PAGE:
For as long as I can remember, every candidate for mayor or council in Houston has pledged to increase the number of police and, to a lesser extent, fire fighters. But with the exception of when Bob Lanier increased the number of police in the in early 1990s, it has never happened.
Since 2003, the City has been issuing a quarterly personnel report. Included in the report is the number of employees at the end of the quarter by department. Here is the chart of the number of classified police officers and fire fighters from then through December 2019.
As you can see, the lines are pretty flat. Just looking at the ends of the two lines, we are down by 91 police officers since 2003 and up 491 fire fighters, but there has been a lot of variance between those end points.
Early in Bill White’s administration, when he began talking about the need for pension reform, a number of police officers retired, believing their pensions were at risk if they did not retire before any changes were made. But as those fears proved unfounded, the numbers gradually came back up.
There has been a recent decline of about 250 fire fighters in the wake of the dust-up between Turner and the fire fighter’s union. But that is coming off an all-time high for the department. Anecdotally, I have heard that there were quite a few retirements after the end of year, but we will not have those numbers until the March report comes out.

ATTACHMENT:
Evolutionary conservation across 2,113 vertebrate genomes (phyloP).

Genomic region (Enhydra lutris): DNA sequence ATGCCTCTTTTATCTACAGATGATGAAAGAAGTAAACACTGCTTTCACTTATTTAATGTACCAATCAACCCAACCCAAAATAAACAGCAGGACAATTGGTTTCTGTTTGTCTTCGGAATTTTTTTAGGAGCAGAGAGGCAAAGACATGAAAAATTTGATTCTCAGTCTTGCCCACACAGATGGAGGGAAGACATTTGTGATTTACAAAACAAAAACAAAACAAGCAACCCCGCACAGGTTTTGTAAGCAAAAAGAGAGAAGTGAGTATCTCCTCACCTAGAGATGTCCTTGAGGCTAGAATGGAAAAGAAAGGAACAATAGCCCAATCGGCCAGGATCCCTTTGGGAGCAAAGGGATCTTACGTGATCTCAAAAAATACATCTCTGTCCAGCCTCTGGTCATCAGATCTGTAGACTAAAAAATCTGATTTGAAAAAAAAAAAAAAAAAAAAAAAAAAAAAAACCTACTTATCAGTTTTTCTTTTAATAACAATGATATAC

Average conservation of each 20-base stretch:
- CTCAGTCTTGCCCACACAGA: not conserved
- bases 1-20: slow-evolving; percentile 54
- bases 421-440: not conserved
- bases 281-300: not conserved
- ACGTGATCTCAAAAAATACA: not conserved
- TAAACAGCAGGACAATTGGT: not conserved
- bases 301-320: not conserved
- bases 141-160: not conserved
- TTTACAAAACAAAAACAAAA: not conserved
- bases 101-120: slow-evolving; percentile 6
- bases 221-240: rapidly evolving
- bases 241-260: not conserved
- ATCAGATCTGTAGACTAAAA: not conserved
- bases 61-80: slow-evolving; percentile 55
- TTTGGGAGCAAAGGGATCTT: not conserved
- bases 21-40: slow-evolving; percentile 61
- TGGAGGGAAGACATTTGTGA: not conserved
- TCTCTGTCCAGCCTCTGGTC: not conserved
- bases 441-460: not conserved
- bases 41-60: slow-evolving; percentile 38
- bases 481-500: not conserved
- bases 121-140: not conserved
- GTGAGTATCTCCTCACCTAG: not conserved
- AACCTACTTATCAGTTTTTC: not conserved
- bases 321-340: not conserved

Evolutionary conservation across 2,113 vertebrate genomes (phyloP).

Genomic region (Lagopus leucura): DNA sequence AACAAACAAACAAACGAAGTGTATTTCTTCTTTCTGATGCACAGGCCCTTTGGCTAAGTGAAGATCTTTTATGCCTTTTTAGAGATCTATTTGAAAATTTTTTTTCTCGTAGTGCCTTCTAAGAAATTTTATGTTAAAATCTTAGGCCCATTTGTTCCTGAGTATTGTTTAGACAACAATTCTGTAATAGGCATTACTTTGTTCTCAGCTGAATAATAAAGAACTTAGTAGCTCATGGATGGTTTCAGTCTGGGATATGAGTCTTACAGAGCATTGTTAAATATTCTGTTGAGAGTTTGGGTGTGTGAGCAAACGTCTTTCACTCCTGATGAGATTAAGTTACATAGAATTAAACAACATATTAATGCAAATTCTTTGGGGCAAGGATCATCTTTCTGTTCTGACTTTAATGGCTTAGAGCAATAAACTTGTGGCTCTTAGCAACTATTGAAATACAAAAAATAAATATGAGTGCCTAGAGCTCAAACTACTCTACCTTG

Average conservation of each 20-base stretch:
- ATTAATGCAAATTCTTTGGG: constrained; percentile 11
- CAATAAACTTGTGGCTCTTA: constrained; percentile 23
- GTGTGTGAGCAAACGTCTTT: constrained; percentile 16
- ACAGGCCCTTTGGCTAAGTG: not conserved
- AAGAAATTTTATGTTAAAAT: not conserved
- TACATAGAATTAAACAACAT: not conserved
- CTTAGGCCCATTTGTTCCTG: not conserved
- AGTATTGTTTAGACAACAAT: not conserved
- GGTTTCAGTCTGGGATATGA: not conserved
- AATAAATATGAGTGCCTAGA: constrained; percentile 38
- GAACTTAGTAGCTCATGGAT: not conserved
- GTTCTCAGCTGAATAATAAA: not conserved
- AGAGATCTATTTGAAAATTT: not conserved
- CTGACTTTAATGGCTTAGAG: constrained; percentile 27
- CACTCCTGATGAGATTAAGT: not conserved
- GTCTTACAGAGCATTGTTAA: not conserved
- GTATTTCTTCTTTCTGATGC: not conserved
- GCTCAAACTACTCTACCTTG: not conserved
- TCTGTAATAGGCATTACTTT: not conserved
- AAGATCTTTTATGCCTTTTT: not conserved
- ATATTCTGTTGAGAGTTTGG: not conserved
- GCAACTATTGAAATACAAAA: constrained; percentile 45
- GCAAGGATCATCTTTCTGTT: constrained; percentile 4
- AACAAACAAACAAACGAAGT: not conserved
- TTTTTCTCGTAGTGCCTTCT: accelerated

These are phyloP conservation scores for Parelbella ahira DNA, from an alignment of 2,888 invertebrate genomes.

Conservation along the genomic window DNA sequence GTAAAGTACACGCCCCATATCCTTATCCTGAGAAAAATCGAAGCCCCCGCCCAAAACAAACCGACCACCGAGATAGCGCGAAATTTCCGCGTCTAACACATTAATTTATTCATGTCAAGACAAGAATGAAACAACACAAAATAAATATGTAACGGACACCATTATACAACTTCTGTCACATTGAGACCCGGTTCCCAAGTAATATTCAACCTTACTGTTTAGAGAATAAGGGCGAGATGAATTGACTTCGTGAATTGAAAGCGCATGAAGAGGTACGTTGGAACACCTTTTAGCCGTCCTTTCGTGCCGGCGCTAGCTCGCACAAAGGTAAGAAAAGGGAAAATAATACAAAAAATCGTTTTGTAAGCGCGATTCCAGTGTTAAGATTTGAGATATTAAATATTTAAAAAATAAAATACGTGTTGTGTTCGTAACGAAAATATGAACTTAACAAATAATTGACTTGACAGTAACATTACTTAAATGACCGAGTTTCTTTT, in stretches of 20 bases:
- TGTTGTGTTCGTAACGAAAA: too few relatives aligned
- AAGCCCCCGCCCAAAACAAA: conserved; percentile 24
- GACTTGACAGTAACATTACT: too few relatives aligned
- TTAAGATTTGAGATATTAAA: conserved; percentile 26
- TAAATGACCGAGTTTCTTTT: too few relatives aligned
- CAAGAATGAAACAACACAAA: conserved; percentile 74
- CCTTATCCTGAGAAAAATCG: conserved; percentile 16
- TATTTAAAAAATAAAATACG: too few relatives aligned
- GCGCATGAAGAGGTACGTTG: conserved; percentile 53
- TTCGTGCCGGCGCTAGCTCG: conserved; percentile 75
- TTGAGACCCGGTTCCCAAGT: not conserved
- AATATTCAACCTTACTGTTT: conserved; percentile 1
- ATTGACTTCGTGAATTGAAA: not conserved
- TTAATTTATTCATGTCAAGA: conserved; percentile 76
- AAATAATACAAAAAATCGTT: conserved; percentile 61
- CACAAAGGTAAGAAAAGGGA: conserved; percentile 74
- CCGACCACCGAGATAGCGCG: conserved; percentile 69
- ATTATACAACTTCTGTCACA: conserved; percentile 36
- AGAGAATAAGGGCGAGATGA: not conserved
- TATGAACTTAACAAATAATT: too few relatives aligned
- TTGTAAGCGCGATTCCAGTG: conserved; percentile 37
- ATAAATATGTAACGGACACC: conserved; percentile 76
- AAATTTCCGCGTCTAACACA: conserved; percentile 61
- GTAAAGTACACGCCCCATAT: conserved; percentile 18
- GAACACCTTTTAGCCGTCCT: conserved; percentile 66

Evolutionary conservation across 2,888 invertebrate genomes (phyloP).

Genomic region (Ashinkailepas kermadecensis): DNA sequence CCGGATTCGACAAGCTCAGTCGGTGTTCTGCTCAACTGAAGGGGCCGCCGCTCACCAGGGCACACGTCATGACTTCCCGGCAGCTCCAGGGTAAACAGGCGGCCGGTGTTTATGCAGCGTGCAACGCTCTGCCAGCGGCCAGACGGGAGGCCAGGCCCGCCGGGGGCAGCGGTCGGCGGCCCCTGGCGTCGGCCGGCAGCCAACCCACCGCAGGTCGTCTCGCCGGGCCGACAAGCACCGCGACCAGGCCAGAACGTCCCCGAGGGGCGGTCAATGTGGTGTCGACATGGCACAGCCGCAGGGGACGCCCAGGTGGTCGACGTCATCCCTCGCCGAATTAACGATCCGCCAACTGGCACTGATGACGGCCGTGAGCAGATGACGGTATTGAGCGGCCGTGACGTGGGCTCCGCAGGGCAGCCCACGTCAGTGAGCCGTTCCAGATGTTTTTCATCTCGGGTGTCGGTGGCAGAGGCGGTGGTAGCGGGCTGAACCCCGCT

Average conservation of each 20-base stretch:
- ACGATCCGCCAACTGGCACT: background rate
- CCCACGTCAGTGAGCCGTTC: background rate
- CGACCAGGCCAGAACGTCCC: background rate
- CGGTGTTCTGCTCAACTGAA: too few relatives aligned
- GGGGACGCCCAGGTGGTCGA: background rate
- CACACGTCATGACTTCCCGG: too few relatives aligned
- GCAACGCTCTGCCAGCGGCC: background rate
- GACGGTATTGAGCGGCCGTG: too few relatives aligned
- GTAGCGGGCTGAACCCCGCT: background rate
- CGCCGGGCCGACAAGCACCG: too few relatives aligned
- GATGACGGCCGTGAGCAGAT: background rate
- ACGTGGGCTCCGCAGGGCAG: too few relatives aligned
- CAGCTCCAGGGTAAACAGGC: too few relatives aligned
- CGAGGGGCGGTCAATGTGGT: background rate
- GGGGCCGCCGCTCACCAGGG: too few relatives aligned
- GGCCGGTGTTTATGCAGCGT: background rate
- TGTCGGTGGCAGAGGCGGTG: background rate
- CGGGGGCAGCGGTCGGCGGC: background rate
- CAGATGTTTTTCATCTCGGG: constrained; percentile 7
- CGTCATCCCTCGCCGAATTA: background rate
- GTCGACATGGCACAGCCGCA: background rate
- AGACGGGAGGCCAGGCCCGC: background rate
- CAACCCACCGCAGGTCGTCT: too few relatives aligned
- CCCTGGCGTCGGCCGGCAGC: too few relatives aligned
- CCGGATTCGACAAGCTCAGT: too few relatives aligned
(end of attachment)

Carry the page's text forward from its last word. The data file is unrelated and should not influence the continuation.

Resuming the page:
The numbers are not as bad as they might appear at first blush. Since 2003, the City’s population growth has been very sluggish, increasing on average by less than 1% annually. The 491 additional fire fighters come close to matching the population growth, but the police department has obviously lagged.
But while the headcounts have been level, the two departments’ budgets have not, nearly doubling over the same time period from just over $700 million annually to just under $1.4 billion.
Of course, all of this should beg the question: How many police officers and fire fighters do we really need? And perhaps even more fundamentally, what are the services we expect from our public safety employees? What are the metrics to judge how well the job of public safety is getting done?
I will be looking into those questions in more detail in the coming months. Stay tuned.